One way we measure neural patterns during sleep and wakefulness is using electroencephalograms (EEGs). This technique is often used in human studies, requiring a lengthy application process to put the cap on. The human sleep studies I talked about earlier were conducted using this method. Researchers connect many small metal disks to someone’s scalp to read the electrical activity of large groups of neurons in their brains [3]. By looking at where activity is localized and how much activity there is, scientists can determine qualities of our sleep patterns such as local sleep. As it turns out, we bihemispheric sleepers might not be so different from unihemispheric sleepers after all.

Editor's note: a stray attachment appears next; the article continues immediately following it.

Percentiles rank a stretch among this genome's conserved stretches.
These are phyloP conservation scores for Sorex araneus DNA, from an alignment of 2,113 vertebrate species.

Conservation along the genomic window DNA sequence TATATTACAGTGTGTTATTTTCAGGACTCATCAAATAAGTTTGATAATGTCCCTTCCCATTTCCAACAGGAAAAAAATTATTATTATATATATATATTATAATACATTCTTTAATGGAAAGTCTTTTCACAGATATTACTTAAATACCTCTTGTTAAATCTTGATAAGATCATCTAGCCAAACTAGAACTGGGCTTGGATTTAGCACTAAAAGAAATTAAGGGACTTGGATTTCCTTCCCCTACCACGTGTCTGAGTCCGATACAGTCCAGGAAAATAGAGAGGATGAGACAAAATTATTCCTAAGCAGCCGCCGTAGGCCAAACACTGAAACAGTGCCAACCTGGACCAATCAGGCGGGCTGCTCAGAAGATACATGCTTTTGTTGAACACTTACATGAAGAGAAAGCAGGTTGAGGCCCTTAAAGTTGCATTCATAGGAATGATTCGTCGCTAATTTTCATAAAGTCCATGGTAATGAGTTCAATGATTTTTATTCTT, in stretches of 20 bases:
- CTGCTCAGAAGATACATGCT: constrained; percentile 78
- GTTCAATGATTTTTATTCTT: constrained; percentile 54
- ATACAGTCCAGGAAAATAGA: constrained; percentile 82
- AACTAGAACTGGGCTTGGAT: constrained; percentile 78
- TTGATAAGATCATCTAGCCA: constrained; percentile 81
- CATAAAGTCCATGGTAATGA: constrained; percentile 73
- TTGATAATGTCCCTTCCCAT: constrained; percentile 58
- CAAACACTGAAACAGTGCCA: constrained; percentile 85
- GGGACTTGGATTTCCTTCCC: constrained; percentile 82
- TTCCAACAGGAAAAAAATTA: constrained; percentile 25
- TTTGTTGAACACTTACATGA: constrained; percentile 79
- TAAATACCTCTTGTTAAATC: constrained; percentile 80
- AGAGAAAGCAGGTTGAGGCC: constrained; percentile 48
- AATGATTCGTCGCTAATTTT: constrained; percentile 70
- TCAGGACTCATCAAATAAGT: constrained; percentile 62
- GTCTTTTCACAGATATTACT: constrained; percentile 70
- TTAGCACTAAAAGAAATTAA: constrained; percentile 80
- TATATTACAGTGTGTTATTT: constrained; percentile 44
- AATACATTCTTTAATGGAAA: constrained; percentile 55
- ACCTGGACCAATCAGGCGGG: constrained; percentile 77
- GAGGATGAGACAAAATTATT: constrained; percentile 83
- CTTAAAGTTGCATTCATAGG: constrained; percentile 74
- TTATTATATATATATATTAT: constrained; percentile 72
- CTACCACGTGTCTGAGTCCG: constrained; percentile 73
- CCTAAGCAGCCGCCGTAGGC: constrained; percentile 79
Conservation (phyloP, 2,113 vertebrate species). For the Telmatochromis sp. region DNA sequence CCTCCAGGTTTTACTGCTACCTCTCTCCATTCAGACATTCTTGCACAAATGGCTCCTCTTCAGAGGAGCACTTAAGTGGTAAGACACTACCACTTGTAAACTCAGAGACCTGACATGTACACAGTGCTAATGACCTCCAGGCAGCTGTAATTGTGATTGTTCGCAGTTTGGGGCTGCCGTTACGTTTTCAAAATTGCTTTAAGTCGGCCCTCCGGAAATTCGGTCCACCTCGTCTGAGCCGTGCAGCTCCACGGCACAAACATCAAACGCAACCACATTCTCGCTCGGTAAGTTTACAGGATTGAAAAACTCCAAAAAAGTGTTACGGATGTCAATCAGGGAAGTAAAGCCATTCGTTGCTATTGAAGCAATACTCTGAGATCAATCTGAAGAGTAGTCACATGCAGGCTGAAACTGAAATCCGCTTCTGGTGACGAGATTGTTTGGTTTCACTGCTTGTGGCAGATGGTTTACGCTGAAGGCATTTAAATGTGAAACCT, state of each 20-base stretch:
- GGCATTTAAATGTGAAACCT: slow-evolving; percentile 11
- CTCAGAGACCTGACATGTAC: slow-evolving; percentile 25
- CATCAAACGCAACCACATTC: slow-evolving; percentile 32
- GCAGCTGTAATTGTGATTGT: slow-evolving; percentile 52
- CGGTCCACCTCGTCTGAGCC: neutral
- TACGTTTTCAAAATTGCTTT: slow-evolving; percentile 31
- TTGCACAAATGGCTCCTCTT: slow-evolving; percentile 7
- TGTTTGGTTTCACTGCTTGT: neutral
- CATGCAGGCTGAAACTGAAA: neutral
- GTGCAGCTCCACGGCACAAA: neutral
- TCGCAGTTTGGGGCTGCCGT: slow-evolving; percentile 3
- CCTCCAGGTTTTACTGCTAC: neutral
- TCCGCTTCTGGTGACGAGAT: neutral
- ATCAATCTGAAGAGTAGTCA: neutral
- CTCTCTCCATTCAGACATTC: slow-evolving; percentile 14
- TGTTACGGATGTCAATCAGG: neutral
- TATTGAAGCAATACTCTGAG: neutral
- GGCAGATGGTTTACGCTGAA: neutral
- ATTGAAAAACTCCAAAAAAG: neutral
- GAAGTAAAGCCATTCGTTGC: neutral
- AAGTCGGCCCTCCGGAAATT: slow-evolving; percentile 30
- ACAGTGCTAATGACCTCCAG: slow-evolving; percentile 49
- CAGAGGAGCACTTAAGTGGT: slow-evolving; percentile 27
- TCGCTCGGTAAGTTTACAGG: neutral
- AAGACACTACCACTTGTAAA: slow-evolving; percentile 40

Fig 4 - This man has many small metal disks hooked up to his scalp in an EEG setup to measure the electrical activity in his brain. Source: Tim Sheerman-Chase, flickr


  1. Mascetti, G. G. (2016). Unihemispheric sleep and asymmetrical sleep: behavioral, neurophysiological, and functional perspectives. Nature and Science of Sleep, 8, 221–238.

  2. WDC. 2018. “How Do Dolphins Breathe?” Accessed October 19, 2018.

  3. Mayo Clinic Staff. 2018. “EEG (electroencephalogram)” Accessed October 19, 2018.